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Episode #13: Summarizing My Thoughts After Presenting at Two National Conferences


In this Episode of the Public Health Epidemiology Conversations (PHEC) Podcast


Dr. Huntley discusses some of the highlights of her experience sharing her research at two different national conferences. There are so many things she would love to go into, but instead she focuses on some action points that will hopefully motivate you to plan to attend your first meeting or take your meetings to the next level if you are already actively attending your association’s annual conference. If you have not done so already, please listen to the last episode, where Dr. Huntley discussed some of the benefits of membership in public health associations.


As a student or recent graduate, Dr. Huntley emphatically believes that becoming actively involved in a public health association can help you prepare and advance your career. As a mid- or senior-level profession, there are great opportunities for you to continue your career growth and development, as well as mentoring, guiding, and helping others who are the next generation of public health leaders.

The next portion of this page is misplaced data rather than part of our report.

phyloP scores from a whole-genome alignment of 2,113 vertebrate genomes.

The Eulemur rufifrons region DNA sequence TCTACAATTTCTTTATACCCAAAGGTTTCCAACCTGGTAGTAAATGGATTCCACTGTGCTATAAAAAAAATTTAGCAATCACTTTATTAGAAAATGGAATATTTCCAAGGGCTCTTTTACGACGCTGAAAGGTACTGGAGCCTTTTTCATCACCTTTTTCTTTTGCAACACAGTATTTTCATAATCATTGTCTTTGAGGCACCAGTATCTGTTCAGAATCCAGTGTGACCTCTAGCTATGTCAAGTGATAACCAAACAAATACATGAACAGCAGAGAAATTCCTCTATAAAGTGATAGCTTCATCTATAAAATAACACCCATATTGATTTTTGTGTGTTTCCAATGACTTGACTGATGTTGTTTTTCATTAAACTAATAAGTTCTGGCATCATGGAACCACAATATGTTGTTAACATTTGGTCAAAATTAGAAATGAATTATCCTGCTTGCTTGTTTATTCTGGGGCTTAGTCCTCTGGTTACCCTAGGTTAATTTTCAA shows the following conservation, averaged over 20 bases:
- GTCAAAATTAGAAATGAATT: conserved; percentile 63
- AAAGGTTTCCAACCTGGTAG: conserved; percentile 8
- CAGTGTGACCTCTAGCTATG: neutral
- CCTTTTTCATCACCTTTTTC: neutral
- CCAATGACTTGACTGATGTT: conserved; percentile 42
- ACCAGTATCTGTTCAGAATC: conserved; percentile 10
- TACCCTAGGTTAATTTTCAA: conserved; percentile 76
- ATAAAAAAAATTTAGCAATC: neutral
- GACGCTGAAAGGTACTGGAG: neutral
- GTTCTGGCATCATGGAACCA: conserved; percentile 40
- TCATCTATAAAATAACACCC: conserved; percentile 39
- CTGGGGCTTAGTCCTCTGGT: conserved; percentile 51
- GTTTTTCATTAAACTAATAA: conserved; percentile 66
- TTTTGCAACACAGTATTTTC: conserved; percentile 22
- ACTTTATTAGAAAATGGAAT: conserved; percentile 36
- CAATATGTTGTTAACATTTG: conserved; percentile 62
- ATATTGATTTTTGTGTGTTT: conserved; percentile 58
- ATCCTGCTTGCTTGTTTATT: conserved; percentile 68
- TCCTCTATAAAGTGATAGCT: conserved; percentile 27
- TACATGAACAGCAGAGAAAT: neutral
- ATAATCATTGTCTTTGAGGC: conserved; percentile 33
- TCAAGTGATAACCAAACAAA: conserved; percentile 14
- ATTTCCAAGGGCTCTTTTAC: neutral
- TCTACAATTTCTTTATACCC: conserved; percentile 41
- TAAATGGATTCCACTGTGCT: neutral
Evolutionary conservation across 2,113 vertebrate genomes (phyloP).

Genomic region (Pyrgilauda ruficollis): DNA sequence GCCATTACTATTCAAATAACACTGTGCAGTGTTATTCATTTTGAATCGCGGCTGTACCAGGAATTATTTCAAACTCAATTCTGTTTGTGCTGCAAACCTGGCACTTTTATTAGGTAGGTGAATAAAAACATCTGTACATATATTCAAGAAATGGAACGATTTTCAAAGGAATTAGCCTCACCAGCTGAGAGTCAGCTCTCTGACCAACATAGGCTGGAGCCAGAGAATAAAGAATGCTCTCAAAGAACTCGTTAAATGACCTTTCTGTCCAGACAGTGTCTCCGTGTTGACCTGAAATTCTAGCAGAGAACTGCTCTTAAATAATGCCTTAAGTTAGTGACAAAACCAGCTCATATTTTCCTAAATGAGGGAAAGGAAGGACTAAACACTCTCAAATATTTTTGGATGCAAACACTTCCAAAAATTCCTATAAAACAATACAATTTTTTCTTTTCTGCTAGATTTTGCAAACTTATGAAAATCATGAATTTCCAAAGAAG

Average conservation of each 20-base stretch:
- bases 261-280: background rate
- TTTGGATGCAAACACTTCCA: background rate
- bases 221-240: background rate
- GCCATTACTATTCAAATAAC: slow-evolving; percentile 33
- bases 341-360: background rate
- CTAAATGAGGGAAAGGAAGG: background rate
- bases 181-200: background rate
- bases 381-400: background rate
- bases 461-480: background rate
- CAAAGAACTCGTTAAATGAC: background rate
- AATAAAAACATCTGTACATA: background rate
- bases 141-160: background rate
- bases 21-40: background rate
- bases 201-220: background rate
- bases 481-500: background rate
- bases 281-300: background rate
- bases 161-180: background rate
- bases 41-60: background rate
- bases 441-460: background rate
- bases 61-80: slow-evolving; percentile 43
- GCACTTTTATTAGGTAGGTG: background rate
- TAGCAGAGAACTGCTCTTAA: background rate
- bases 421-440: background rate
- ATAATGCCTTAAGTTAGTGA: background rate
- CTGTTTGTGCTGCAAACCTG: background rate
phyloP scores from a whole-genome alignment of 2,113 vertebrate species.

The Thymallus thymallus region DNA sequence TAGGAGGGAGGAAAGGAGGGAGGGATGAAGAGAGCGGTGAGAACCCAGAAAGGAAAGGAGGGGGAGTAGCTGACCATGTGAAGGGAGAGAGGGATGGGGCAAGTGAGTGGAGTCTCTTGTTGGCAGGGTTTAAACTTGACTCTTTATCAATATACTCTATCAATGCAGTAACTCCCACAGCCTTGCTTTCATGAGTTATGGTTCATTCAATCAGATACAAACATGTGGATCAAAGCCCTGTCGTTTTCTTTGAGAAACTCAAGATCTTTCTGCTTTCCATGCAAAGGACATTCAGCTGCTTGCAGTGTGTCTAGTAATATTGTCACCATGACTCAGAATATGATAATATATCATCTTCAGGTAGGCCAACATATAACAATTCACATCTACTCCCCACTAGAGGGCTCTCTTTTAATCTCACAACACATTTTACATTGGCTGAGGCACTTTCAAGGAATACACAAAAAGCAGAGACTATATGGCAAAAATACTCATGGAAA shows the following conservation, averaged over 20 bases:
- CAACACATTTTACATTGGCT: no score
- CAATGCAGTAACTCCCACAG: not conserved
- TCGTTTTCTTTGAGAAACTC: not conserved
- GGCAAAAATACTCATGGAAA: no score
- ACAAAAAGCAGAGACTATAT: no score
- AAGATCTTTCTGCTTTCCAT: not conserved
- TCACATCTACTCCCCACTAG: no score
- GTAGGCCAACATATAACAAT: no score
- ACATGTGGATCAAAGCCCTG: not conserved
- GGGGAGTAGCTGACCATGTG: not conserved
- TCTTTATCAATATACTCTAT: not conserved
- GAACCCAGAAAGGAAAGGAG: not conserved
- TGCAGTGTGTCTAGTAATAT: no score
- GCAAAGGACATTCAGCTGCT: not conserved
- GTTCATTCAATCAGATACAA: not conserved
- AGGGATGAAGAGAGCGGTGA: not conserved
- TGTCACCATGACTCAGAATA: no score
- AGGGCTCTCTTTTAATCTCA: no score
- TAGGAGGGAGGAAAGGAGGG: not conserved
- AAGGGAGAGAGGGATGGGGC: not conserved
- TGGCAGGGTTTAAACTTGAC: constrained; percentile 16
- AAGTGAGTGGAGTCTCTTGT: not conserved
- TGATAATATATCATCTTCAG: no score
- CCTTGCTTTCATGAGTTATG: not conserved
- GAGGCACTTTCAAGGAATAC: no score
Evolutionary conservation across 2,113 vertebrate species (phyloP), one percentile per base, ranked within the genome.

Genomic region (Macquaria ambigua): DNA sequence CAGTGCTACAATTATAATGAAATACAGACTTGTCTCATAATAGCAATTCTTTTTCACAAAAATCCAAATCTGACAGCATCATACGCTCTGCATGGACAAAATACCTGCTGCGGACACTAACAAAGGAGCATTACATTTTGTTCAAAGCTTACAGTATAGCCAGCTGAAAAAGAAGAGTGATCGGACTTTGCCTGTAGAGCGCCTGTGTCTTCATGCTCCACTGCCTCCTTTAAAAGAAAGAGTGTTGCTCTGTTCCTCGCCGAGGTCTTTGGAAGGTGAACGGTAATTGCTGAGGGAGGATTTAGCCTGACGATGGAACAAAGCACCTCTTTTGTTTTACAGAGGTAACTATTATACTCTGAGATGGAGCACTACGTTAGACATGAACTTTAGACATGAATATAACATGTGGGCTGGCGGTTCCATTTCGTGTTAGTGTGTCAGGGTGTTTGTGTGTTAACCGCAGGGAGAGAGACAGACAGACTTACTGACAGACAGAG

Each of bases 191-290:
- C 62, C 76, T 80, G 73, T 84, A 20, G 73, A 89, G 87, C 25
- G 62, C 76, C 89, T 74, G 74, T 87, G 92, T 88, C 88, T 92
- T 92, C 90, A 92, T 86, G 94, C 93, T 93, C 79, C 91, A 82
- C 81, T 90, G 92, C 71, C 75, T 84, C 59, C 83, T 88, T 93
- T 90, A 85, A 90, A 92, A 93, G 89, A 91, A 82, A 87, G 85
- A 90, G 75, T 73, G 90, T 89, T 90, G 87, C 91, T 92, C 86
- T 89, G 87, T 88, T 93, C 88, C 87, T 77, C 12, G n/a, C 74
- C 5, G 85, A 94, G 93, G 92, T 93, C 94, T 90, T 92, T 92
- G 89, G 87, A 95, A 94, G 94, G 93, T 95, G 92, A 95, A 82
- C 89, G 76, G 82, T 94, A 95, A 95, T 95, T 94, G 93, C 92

Listen to This Episode of the PHEC Podcast


Included in this episode:

  • Planning is important. Attending two national conferences back to back was exhausting, although I was honored to have both of my abstracts accepted.

  • Conference agenda and schedule needs careful consideration. Don’t obsess over every meeting in your primary focus area only. Instead, look for opportunities to compliment what you know and learn something new.

  • Be flexible and open. Opportunities are absolutely everywhere, and can easily be missed!

  • Conferences are a tremendous networking opportunity. Be prepared to connect.

  • Take good notes at the meetings, and make a good plan to follow up and take action afterwards.

  • There is something for everyone at the conferences: students, early career professionals, mid-career professionals, and senior level professionals. We can all learn from one another and there is always room to improve, grow, and develop new skills.

  • Learning about the newest and latest research can often spark innovation and inspire new ideas.